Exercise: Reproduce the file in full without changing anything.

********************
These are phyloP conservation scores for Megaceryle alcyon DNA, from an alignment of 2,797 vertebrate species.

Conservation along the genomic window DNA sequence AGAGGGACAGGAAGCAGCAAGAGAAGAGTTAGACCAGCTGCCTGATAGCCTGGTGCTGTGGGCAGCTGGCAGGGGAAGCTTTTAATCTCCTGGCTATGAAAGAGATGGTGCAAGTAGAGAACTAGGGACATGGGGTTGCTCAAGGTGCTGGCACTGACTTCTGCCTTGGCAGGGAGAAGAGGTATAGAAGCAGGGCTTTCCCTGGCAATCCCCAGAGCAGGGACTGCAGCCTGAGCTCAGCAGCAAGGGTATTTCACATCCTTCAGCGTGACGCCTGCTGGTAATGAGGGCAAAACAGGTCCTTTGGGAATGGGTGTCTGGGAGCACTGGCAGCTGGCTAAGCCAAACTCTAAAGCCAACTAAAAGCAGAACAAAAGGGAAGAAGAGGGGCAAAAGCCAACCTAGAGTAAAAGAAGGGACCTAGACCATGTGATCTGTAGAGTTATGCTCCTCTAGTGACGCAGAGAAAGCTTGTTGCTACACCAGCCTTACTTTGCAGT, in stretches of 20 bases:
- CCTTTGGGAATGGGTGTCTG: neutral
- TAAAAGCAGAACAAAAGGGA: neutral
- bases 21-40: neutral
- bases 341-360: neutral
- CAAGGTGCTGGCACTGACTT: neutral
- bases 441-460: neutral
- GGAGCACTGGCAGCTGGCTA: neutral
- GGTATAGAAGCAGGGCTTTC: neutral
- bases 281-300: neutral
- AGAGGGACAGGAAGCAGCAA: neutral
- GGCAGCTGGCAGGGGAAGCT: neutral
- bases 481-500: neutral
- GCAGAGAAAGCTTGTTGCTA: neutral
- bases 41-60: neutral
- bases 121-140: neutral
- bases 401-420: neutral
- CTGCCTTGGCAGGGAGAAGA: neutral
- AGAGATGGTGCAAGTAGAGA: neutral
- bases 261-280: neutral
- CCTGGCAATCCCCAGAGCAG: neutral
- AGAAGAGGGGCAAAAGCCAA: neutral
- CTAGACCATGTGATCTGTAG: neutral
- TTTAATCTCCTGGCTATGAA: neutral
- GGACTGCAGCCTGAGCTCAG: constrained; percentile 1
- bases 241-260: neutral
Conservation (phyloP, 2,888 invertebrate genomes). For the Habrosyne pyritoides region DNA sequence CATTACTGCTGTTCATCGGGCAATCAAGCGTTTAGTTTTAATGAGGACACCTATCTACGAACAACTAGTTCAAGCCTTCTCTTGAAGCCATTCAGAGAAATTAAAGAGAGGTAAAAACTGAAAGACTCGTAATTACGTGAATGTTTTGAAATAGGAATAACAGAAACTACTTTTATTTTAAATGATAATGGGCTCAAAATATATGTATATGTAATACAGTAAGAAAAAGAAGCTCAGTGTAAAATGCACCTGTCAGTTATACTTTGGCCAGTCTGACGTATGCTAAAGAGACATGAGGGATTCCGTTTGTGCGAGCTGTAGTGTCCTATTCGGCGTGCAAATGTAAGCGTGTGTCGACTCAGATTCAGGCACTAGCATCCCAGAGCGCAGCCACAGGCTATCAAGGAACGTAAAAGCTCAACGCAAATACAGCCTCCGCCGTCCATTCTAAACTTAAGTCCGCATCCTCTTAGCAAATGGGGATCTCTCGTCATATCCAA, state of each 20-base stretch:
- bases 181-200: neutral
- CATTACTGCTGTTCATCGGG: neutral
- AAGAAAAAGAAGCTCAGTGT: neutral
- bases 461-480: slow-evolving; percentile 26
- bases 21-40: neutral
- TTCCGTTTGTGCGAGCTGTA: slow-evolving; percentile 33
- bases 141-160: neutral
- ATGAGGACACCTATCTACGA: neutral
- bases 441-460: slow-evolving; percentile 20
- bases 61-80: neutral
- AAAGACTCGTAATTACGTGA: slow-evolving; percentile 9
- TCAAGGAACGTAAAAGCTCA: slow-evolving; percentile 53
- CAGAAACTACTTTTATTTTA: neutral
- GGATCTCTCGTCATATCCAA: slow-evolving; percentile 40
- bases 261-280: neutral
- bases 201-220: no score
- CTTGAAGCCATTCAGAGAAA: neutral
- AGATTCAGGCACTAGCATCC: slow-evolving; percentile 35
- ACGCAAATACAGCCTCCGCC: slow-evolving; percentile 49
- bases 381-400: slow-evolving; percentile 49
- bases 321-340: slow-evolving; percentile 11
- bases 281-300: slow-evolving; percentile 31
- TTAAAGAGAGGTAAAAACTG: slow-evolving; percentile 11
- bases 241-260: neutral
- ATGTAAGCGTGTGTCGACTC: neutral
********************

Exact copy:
These are phyloP conservation scores for Megaceryle alcyon DNA, from an alignment of 2,797 vertebrate species.

Conservation along the genomic window DNA sequence AGAGGGACAGGAAGCAGCAAGAGAAGAGTTAGACCAGCTGCCTGATAGCCTGGTGCTGTGGGCAGCTGGCAGGGGAAGCTTTTAATCTCCTGGCTATGAAAGAGATGGTGCAAGTAGAGAACTAGGGACATGGGGTTGCTCAAGGTGCTGGCACTGACTTCTGCCTTGGCAGGGAGAAGAGGTATAGAAGCAGGGCTTTCCCTGGCAATCCCCAGAGCAGGGACTGCAGCCTGAGCTCAGCAGCAAGGGTATTTCACATCCTTCAGCGTGACGCCTGCTGGTAATGAGGGCAAAACAGGTCCTTTGGGAATGGGTGTCTGGGAGCACTGGCAGCTGGCTAAGCCAAACTCTAAAGCCAACTAAAAGCAGAACAAAAGGGAAGAAGAGGGGCAAAAGCCAACCTAGAGTAAAAGAAGGGACCTAGACCATGTGATCTGTAGAGTTATGCTCCTCTAGTGACGCAGAGAAAGCTTGTTGCTACACCAGCCTTACTTTGCAGT, in stretches of 20 bases:
- CCTTTGGGAATGGGTGTCTG: neutral
- TAAAAGCAGAACAAAAGGGA: neutral
- bases 21-40: neutral
- bases 341-360: neutral
- CAAGGTGCTGGCACTGACTT: neutral
- bases 441-460: neutral
- GGAGCACTGGCAGCTGGCTA: neutral
- GGTATAGAAGCAGGGCTTTC: neutral
- bases 281-300: neutral
- AGAGGGACAGGAAGCAGCAA: neutral
- GGCAGCTGGCAGGGGAAGCT: neutral
- bases 481-500: neutral
- GCAGAGAAAGCTTGTTGCTA: neutral
- bases 41-60: neutral
- bases 121-140: neutral
- bases 401-420: neutral
- CTGCCTTGGCAGGGAGAAGA: neutral
- AGAGATGGTGCAAGTAGAGA: neutral
- bases 261-280: neutral
- CCTGGCAATCCCCAGAGCAG: neutral
- AGAAGAGGGGCAAAAGCCAA: neutral
- CTAGACCATGTGATCTGTAG: neutral
- TTTAATCTCCTGGCTATGAA: neutral
- GGACTGCAGCCTGAGCTCAG: constrained; percentile 1
- bases 241-260: neutral
Conservation (phyloP, 2,888 invertebrate genomes). For the Habrosyne pyritoides region DNA sequence CATTACTGCTGTTCATCGGGCAATCAAGCGTTTAGTTTTAATGAGGACACCTATCTACGAACAACTAGTTCAAGCCTTCTCTTGAAGCCATTCAGAGAAATTAAAGAGAGGTAAAAACTGAAAGACTCGTAATTACGTGAATGTTTTGAAATAGGAATAACAGAAACTACTTTTATTTTAAATGATAATGGGCTCAAAATATATGTATATGTAATACAGTAAGAAAAAGAAGCTCAGTGTAAAATGCACCTGTCAGTTATACTTTGGCCAGTCTGACGTATGCTAAAGAGACATGAGGGATTCCGTTTGTGCGAGCTGTAGTGTCCTATTCGGCGTGCAAATGTAAGCGTGTGTCGACTCAGATTCAGGCACTAGCATCCCAGAGCGCAGCCACAGGCTATCAAGGAACGTAAAAGCTCAACGCAAATACAGCCTCCGCCGTCCATTCTAAACTTAAGTCCGCATCCTCTTAGCAAATGGGGATCTCTCGTCATATCCAA, state of each 20-base stretch:
- bases 181-200: neutral
- CATTACTGCTGTTCATCGGG: neutral
- AAGAAAAAGAAGCTCAGTGT: neutral
- bases 461-480: slow-evolving; percentile 26
- bases 21-40: neutral
- TTCCGTTTGTGCGAGCTGTA: slow-evolving; percentile 33
- bases 141-160: neutral
- ATGAGGACACCTATCTACGA: neutral
- bases 441-460: slow-evolving; percentile 20
- bases 61-80: neutral
- AAAGACTCGTAATTACGTGA: slow-evolving; percentile 9
- TCAAGGAACGTAAAAGCTCA: slow-evolving; percentile 53
- CAGAAACTACTTTTATTTTA: neutral
- GGATCTCTCGTCATATCCAA: slow-evolving; percentile 40
- bases 261-280: neutral
- bases 201-220: no score
- CTTGAAGCCATTCAGAGAAA: neutral
- AGATTCAGGCACTAGCATCC: slow-evolving; percentile 35
- ACGCAAATACAGCCTCCGCC: slow-evolving; percentile 49
- bases 381-400: slow-evolving; percentile 49
- bases 321-340: slow-evolving; percentile 11
- bases 281-300: slow-evolving; percentile 31
- TTAAAGAGAGGTAAAAACTG: slow-evolving; percentile 11
- bases 241-260: neutral
- ATGTAAGCGTGTGTCGACTC: neutral